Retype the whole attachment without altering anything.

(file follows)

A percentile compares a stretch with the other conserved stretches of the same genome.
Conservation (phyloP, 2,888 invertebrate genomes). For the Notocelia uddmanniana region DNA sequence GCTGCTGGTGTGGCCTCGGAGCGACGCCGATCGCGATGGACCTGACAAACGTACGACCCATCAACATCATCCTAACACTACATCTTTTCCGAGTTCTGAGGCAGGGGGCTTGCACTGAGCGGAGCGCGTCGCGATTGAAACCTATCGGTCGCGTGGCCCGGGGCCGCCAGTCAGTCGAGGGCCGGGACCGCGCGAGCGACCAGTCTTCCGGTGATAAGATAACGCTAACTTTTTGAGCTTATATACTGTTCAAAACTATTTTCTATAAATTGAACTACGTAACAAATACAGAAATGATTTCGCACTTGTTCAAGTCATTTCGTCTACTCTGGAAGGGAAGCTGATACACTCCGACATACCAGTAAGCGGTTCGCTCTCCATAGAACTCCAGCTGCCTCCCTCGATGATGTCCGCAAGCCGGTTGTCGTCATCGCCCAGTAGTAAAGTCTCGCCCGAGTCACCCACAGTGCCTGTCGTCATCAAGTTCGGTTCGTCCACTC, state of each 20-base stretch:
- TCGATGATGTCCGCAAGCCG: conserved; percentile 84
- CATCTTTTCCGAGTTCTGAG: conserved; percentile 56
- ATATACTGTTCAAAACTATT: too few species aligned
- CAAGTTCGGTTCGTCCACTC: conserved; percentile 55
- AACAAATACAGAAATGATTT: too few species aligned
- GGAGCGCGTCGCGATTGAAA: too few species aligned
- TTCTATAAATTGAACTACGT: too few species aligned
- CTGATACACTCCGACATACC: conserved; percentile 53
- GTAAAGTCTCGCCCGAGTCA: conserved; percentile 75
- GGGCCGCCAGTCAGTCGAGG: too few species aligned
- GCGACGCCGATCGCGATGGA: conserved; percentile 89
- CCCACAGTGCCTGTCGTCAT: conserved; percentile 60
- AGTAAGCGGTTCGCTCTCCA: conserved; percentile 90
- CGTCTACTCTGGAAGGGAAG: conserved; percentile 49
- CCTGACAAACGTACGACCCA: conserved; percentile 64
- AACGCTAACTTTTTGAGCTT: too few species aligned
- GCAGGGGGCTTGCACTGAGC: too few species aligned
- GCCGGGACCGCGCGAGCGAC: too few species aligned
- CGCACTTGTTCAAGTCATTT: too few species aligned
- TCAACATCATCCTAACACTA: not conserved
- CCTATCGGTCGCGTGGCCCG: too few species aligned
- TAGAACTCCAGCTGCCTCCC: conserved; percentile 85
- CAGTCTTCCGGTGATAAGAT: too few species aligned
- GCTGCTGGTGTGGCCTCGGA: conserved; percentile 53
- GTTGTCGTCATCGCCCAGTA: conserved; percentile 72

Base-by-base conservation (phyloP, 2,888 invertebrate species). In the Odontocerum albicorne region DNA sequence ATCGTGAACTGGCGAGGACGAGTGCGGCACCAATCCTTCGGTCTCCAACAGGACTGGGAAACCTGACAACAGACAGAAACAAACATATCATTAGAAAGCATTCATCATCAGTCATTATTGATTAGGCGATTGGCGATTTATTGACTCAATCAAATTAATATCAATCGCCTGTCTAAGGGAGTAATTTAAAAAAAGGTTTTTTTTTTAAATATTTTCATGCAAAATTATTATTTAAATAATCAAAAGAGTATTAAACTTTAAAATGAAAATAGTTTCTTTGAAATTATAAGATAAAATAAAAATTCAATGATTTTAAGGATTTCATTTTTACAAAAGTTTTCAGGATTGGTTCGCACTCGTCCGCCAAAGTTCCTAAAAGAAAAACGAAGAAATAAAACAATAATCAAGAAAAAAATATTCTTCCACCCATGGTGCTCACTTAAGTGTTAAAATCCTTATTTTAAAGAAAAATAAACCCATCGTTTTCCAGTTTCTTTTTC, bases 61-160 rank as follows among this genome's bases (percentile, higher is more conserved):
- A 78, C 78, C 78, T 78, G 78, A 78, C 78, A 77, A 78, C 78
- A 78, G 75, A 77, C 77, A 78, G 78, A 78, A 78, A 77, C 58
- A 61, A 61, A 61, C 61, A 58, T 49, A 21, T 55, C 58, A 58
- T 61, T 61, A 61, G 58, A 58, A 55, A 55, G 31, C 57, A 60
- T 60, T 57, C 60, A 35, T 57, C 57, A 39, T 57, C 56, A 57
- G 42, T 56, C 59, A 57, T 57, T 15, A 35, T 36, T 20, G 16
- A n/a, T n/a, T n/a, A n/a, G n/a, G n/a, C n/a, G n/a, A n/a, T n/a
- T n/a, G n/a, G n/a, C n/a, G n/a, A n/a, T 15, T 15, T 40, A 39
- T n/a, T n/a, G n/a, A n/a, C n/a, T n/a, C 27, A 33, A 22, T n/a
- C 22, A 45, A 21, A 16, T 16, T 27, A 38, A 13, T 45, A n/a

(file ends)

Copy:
A percentile compares a stretch with the other conserved stretches of the same genome.
Conservation (phyloP, 2,888 invertebrate genomes). For the Notocelia uddmanniana region DNA sequence GCTGCTGGTGTGGCCTCGGAGCGACGCCGATCGCGATGGACCTGACAAACGTACGACCCATCAACATCATCCTAACACTACATCTTTTCCGAGTTCTGAGGCAGGGGGCTTGCACTGAGCGGAGCGCGTCGCGATTGAAACCTATCGGTCGCGTGGCCCGGGGCCGCCAGTCAGTCGAGGGCCGGGACCGCGCGAGCGACCAGTCTTCCGGTGATAAGATAACGCTAACTTTTTGAGCTTATATACTGTTCAAAACTATTTTCTATAAATTGAACTACGTAACAAATACAGAAATGATTTCGCACTTGTTCAAGTCATTTCGTCTACTCTGGAAGGGAAGCTGATACACTCCGACATACCAGTAAGCGGTTCGCTCTCCATAGAACTCCAGCTGCCTCCCTCGATGATGTCCGCAAGCCGGTTGTCGTCATCGCCCAGTAGTAAAGTCTCGCCCGAGTCACCCACAGTGCCTGTCGTCATCAAGTTCGGTTCGTCCACTC, state of each 20-base stretch:
- TCGATGATGTCCGCAAGCCG: conserved; percentile 84
- CATCTTTTCCGAGTTCTGAG: conserved; percentile 56
- ATATACTGTTCAAAACTATT: too few species aligned
- CAAGTTCGGTTCGTCCACTC: conserved; percentile 55
- AACAAATACAGAAATGATTT: too few species aligned
- GGAGCGCGTCGCGATTGAAA: too few species aligned
- TTCTATAAATTGAACTACGT: too few species aligned
- CTGATACACTCCGACATACC: conserved; percentile 53
- GTAAAGTCTCGCCCGAGTCA: conserved; percentile 75
- GGGCCGCCAGTCAGTCGAGG: too few species aligned
- GCGACGCCGATCGCGATGGA: conserved; percentile 89
- CCCACAGTGCCTGTCGTCAT: conserved; percentile 60
- AGTAAGCGGTTCGCTCTCCA: conserved; percentile 90
- CGTCTACTCTGGAAGGGAAG: conserved; percentile 49
- CCTGACAAACGTACGACCCA: conserved; percentile 64
- AACGCTAACTTTTTGAGCTT: too few species aligned
- GCAGGGGGCTTGCACTGAGC: too few species aligned
- GCCGGGACCGCGCGAGCGAC: too few species aligned
- CGCACTTGTTCAAGTCATTT: too few species aligned
- TCAACATCATCCTAACACTA: not conserved
- CCTATCGGTCGCGTGGCCCG: too few species aligned
- TAGAACTCCAGCTGCCTCCC: conserved; percentile 85
- CAGTCTTCCGGTGATAAGAT: too few species aligned
- GCTGCTGGTGTGGCCTCGGA: conserved; percentile 53
- GTTGTCGTCATCGCCCAGTA: conserved; percentile 72

Base-by-base conservation (phyloP, 2,888 invertebrate species). In the Odontocerum albicorne region DNA sequence ATCGTGAACTGGCGAGGACGAGTGCGGCACCAATCCTTCGGTCTCCAACAGGACTGGGAAACCTGACAACAGACAGAAACAAACATATCATTAGAAAGCATTCATCATCAGTCATTATTGATTAGGCGATTGGCGATTTATTGACTCAATCAAATTAATATCAATCGCCTGTCTAAGGGAGTAATTTAAAAAAAGGTTTTTTTTTTAAATATTTTCATGCAAAATTATTATTTAAATAATCAAAAGAGTATTAAACTTTAAAATGAAAATAGTTTCTTTGAAATTATAAGATAAAATAAAAATTCAATGATTTTAAGGATTTCATTTTTACAAAAGTTTTCAGGATTGGTTCGCACTCGTCCGCCAAAGTTCCTAAAAGAAAAACGAAGAAATAAAACAATAATCAAGAAAAAAATATTCTTCCACCCATGGTGCTCACTTAAGTGTTAAAATCCTTATTTTAAAGAAAAATAAACCCATCGTTTTCCAGTTTCTTTTTC, bases 61-160 rank as follows among this genome's bases (percentile, higher is more conserved):
- A 78, C 78, C 78, T 78, G 78, A 78, C 78, A 77, A 78, C 78
- A 78, G 75, A 77, C 77, A 78, G 78, A 78, A 78, A 77, C 58
- A 61, A 61, A 61, C 61, A 58, T 49, A 21, T 55, C 58, A 58
- T 61, T 61, A 61, G 58, A 58, A 55, A 55, G 31, C 57, A 60
- T 60, T 57, C 60, A 35, T 57, C 57, A 39, T 57, C 56, A 57
- G 42, T 56, C 59, A 57, T 57, T 15, A 35, T 36, T 20, G 16
- A n/a, T n/a, T n/a, A n/a, G n/a, G n/a, C n/a, G n/a, A n/a, T n/a
- T n/a, G n/a, G n/a, C n/a, G n/a, A n/a, T 15, T 15, T 40, A 39
- T n/a, T n/a, G n/a, A n/a, C n/a, T n/a, C 27, A 33, A 22, T n/a
- C 22, A 45, A 21, A 16, T 16, T 27, A 38, A 13, T 45, A n/a